“ Thus, Mr. President, we perceive, that, in reviewing the action of the legislative and executive departments of the Government, there is a vast preponderance of the weight of authority maintaining the existence of the power in Congress. But President Tyler has, I presume unintentionally, wholly omitted to notice the judgment and decisions of the third co-ordinate department of the Government upon this controverted question—that department, whose interpretations of the Constitution, within its proper jurisdiction and sphere of action, are binding upon all; and which, therefore, may be considered as exercising a controlling power

over both the other departments. The Supreme Court of the United States, with its late Chief Justice, the illustrious Marshall, at its head, unanimously decided that Congress possessed this Bank power; and this adjudication was sustained and re-affirmed whenever afterward the question arose before the court.

“ After recounting the occasions, during his public career, on which he had expressed an opinion against the power of Congress to charter a Bank of the United States, the President proceeds to


• Entertaining the opinions alluded to, and having taken this oath, the Senate and the country will see that I could not give my sanction to a measure of the character described, without surrendering all claim to the respect of honourable men—all confidence on the part of the people, all self-respect, all regard for moral and religious obligations; without an observance of which no Government can be prosperous, and no people can be happy. It would be to commit a crime, which I would not wilfully commit to gain any earthly reward, and which would justly subject me to the ridicule and scorn of all virtuous men.'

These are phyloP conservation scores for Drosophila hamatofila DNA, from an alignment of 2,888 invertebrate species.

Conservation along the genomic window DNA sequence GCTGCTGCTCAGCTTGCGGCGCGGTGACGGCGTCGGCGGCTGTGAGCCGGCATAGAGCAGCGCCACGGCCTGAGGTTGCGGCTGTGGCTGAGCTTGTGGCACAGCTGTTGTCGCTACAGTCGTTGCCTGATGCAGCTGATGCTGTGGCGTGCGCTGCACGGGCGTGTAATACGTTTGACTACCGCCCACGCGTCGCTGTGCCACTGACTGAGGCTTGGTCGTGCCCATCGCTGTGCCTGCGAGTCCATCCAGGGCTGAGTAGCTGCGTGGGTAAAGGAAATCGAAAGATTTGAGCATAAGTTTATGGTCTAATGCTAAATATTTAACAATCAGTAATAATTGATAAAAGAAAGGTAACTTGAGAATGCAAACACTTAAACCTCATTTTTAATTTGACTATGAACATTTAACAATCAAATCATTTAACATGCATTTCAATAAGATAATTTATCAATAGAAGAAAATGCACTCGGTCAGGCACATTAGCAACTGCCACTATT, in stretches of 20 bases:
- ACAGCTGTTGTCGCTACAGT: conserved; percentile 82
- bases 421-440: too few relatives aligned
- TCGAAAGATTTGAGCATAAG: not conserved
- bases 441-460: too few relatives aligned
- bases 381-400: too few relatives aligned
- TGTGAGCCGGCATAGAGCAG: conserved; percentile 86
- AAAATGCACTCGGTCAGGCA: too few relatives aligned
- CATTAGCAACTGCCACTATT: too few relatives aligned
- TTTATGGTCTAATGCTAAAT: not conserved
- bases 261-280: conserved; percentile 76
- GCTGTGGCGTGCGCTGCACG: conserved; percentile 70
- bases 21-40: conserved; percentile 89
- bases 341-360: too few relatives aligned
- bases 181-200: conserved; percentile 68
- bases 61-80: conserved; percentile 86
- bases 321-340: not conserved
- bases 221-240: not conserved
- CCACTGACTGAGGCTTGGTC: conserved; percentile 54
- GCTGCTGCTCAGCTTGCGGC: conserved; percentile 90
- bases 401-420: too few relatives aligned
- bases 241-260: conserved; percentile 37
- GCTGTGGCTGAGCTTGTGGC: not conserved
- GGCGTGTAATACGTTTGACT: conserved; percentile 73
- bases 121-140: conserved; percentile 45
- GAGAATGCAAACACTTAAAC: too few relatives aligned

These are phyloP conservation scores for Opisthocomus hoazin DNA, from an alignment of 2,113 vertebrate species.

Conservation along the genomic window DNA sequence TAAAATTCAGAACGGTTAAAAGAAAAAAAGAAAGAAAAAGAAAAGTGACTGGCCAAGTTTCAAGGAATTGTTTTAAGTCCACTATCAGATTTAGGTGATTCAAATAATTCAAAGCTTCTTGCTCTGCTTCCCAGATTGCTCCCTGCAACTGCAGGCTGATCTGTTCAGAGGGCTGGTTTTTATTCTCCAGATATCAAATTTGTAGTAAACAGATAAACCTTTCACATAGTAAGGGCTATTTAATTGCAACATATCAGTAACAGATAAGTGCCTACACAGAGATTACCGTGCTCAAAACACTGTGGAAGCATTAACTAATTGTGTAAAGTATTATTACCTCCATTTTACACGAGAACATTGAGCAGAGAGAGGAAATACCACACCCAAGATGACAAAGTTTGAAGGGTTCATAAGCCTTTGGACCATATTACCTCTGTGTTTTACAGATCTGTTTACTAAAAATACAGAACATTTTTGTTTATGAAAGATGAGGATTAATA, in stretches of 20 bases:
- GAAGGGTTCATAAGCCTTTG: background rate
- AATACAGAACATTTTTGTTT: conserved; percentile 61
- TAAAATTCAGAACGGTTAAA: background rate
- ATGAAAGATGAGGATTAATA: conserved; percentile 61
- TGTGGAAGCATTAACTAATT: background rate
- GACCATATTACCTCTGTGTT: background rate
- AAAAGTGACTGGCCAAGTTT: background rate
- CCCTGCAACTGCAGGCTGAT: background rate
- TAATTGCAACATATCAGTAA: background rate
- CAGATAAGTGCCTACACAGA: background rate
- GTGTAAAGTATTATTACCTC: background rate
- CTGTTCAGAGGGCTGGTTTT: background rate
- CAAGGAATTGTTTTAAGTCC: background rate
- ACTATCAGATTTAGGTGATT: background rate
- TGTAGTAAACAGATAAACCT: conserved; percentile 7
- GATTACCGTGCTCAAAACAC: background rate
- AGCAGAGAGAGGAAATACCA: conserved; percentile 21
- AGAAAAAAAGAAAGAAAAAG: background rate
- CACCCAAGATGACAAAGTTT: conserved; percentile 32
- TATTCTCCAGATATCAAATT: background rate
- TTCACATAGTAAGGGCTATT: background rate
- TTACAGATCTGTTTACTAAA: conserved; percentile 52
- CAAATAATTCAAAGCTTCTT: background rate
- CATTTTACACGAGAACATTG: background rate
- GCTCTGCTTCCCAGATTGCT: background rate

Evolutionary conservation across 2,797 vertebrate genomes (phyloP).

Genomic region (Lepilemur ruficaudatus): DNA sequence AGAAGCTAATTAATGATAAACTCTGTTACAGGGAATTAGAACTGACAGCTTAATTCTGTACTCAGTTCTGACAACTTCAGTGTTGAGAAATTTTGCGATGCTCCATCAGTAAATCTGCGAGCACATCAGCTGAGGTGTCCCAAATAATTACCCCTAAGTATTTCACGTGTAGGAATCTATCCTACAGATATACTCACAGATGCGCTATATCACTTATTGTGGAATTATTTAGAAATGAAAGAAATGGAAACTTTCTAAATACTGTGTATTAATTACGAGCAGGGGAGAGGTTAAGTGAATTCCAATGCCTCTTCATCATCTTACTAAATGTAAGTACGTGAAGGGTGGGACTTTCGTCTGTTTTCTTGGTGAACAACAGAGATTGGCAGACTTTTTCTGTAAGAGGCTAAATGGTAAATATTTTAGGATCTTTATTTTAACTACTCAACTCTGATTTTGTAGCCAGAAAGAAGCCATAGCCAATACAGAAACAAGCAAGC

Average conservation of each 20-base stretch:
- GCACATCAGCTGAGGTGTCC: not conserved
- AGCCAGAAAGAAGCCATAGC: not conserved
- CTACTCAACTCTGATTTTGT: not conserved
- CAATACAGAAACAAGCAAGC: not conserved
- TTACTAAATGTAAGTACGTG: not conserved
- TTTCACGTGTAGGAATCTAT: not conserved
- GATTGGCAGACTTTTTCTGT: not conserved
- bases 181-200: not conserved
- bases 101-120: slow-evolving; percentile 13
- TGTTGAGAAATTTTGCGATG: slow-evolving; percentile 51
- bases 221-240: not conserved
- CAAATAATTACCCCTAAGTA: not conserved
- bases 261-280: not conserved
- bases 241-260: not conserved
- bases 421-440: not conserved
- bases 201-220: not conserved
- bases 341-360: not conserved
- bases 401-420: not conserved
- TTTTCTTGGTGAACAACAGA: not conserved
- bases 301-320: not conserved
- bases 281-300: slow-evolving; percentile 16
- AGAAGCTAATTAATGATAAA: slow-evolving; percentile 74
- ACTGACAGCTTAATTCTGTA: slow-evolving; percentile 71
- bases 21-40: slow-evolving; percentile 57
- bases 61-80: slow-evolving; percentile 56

“Mr. President, I must think, and hope I may be allowed to say, with profound deference to the Chief Magistrate, that it appears to me he has viewed with too lively sensibility the personal consequences to himself of his approval of the Bill; and that, sur. rendering himself to a vivid imagination, he has depicted them in much too glowing and exaggerated colours, and that it would have been most happy, if he had looked more to the deplorable consequences of a Veto upon the hopes, the interests, and the happiness of his country. Does it follow that a Magistrate who yields his private judgment tothe concurring authority of numerous decisions, repeatedly and deliberately pronounced, after the lapse of long intervals, by all the departments of Government, and by all parties, incurs the dreadful penalties described by the President? Can any man be disgraced and dishonoured, who yields his pri. vate opinion to the judgment of the nation? In this case, the country (I mean a majority), Congress, and, according to common fame, a unanimous Cabinet, were all united in favour of the Bill. Should any man feel himself humbled and degraded in yielding to the conjoint force of such high authority? Does any man, who at one period of his life shall have expressed a particular opinion, and at a subsequent period shall act upon the opposite opinion, expose himself to the terrible consequences which have been portrayed by the President? How is it with the Judge, in the case by no means rare, who bows to the authority of repeated precedents, settling a particular question, while in his private